30 April 2018 By Publikasi IIS

CLIMATALK #2: Climate Justice for People of the Past, Present, and Future

CLIMATALK #2: Climate Justice for People of the Past, Present, and Future

YOGYAKARTA – Institute of International Studies Universitas Gadjah Mada (IIS UGM) held the second series of CLIMATALK (Climate Change Talk). On this occasion, Prof. Dr. phil. Lukas Meyer was invited to be the distinguished speaker. He is the Head of Doctoral Program of Climate Change in the University of Graz, Austria. He is also actively contributing as the lead actor in the 5th Assessment Report of the Intergovernmental Panel on Climate Change (IPCC).

On this second series of CLIMATALK, Professor Meyer discussed about the inter-generational climate justice. It started with an assumption that what we did in the past have significance on the present day’s climate change. By this assumption, temporal dimension becomes interlinked and important in discussing about climate change. Emissions of human activities, such as greenhouse gasses, have bad effects for the environment, especially the climate change. However, it takes several decades for the effects to materialize. The effects of emissions also have spatial dimension, in which emissions produced in one part of the world would also impact the other part or even globally.

So, what should we do to create climate change adaptation mechanism that can be distributed globally in a just manner, while at the same time taking into account the interlinked spatial-temporal dimension? A main argument offered by Professor Meyer is that the climate change adaptation should be distributed by prioritizing those who are worse off. By doing so, conditions such as inequality and economic difficulty faced by developing countries should be taken as consideration to determine climate change adaptation mechanism. Developing countries are deemed as less benefitted but suffered more from industrialization compared to developed countries, while at the same time becoming more vulnerable to the effects of climate change.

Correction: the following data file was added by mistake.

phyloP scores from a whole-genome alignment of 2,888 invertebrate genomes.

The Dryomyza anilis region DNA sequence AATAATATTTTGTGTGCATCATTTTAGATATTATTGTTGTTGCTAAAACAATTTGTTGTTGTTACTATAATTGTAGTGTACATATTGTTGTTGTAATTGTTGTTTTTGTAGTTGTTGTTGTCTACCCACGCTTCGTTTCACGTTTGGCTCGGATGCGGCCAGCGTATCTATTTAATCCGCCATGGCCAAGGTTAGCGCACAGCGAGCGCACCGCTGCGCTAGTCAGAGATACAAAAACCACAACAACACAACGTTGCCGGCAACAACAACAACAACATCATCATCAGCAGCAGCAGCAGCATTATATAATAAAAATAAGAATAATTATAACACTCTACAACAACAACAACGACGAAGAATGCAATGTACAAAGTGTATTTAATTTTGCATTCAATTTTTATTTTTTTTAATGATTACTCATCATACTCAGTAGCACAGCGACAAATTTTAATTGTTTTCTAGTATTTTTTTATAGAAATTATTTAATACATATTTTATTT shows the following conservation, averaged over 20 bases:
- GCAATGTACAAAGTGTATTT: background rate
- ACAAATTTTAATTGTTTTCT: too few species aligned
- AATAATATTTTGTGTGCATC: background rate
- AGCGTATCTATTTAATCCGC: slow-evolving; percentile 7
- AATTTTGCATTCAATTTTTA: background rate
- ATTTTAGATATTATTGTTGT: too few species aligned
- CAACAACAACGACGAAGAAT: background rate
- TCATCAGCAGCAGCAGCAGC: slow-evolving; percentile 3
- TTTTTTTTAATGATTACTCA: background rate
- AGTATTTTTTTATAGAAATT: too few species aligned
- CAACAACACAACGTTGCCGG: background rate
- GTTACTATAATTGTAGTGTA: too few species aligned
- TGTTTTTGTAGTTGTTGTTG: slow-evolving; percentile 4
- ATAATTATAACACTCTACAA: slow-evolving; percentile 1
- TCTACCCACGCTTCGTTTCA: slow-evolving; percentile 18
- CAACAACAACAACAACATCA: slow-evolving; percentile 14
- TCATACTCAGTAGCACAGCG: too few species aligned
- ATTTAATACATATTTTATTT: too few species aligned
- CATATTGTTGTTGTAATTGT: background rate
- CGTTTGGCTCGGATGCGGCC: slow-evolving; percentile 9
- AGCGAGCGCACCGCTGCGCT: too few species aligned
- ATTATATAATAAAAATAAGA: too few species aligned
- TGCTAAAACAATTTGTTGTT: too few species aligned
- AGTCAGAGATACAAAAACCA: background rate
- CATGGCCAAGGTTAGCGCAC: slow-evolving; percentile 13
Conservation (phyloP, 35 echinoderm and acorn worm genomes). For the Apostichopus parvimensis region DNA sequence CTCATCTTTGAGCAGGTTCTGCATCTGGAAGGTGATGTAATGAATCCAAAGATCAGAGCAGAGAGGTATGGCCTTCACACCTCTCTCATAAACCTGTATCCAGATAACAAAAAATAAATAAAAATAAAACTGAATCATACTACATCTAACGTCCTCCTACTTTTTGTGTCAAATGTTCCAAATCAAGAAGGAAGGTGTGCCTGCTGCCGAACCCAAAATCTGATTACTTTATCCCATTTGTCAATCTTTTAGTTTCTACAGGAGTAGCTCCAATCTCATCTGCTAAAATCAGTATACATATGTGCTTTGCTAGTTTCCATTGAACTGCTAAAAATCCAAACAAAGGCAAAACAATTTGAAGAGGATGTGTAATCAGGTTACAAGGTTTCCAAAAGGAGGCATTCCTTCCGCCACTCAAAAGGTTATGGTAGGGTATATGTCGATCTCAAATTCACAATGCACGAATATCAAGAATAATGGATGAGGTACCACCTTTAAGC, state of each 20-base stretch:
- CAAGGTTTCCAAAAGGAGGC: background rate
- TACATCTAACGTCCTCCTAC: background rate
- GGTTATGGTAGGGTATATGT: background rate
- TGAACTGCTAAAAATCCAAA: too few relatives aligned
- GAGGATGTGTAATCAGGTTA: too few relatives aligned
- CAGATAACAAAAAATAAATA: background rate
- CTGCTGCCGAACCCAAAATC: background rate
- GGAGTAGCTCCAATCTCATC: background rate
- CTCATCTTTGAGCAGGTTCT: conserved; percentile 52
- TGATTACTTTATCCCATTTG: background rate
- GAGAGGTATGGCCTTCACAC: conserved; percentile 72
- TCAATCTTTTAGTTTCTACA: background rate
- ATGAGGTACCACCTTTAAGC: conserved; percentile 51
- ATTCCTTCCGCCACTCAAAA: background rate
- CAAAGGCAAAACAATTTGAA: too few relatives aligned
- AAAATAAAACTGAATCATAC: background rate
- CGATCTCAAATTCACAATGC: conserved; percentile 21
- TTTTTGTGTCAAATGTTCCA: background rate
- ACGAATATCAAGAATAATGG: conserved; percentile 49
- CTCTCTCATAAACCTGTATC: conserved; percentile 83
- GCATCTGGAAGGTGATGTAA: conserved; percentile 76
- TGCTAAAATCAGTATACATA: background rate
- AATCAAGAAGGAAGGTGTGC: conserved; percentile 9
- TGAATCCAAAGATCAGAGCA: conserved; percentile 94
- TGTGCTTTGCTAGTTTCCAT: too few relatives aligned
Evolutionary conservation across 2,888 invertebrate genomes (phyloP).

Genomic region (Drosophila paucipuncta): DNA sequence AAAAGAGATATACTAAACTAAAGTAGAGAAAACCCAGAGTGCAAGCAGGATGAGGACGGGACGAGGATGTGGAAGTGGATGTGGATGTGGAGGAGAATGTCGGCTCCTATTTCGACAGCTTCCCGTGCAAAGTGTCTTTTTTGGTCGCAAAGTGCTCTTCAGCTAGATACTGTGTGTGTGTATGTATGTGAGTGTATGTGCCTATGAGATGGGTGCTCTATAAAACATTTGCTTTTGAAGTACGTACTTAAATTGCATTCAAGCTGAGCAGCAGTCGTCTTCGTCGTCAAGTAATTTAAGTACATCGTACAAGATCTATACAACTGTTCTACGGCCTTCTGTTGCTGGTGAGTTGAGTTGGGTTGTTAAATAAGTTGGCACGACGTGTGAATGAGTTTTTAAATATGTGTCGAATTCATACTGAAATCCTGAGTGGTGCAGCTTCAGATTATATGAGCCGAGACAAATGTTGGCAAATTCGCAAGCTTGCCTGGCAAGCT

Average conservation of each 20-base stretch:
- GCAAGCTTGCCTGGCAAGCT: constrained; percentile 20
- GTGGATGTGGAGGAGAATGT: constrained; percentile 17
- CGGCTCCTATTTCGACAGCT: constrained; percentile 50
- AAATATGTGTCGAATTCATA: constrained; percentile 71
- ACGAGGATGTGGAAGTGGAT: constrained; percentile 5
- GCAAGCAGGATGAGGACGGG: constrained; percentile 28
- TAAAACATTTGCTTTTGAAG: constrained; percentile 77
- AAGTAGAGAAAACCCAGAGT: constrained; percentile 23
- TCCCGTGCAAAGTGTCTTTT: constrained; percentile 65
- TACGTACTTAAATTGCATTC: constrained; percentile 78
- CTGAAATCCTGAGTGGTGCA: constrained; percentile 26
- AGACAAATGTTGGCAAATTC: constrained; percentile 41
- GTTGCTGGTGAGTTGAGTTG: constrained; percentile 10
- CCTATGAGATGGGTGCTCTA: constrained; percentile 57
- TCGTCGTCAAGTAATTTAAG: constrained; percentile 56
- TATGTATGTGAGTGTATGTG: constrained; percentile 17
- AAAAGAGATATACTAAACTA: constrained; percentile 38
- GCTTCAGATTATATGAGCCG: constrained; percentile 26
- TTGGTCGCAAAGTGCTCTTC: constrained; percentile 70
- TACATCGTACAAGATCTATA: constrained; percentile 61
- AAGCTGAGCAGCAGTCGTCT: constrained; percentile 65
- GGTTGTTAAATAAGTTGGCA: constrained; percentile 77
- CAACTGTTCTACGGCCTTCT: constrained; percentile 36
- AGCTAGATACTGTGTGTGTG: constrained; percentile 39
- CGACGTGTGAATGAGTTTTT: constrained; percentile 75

If climate change adaptation is distributed by prioritizing the worse off, then developing countries should be given bigger emission right compared to highly industrialized countries. Emission right is a certain amount of emissions which is allowed to be produced by someone. It is one of the mechanisms aimed at limiting the level of greenhouse gasses trapped within the atmosphere. The developing countries are deemed to produce less emissions in the past compared to the industrialized countries. Hence, most people in the developing countries should get higher per capita emission right than most people in the industrialized countries because they have less benefit associated with past emissions to begin with. The developing countries would also need bigger emission right to foster its development. At the end of the day, it becomes crucial to consider the historical aspect of past emissions as well as the present days’ condition in ensuring a just global climate change negotiation.

CLIMATALK is a bimonthly event aiming to increase public awareness about the dangers following extreme climate changes in recent years. This event is designed as an academic forum to discuss such topic as well as to deliberate interesting and concrete ideas to tackle those problems. It is hoped that this forum will give diverse perspective in understanding climate change.

Writer: Husna Yuni Wulansari
Editor and Translator: Angganararas Indriyosanti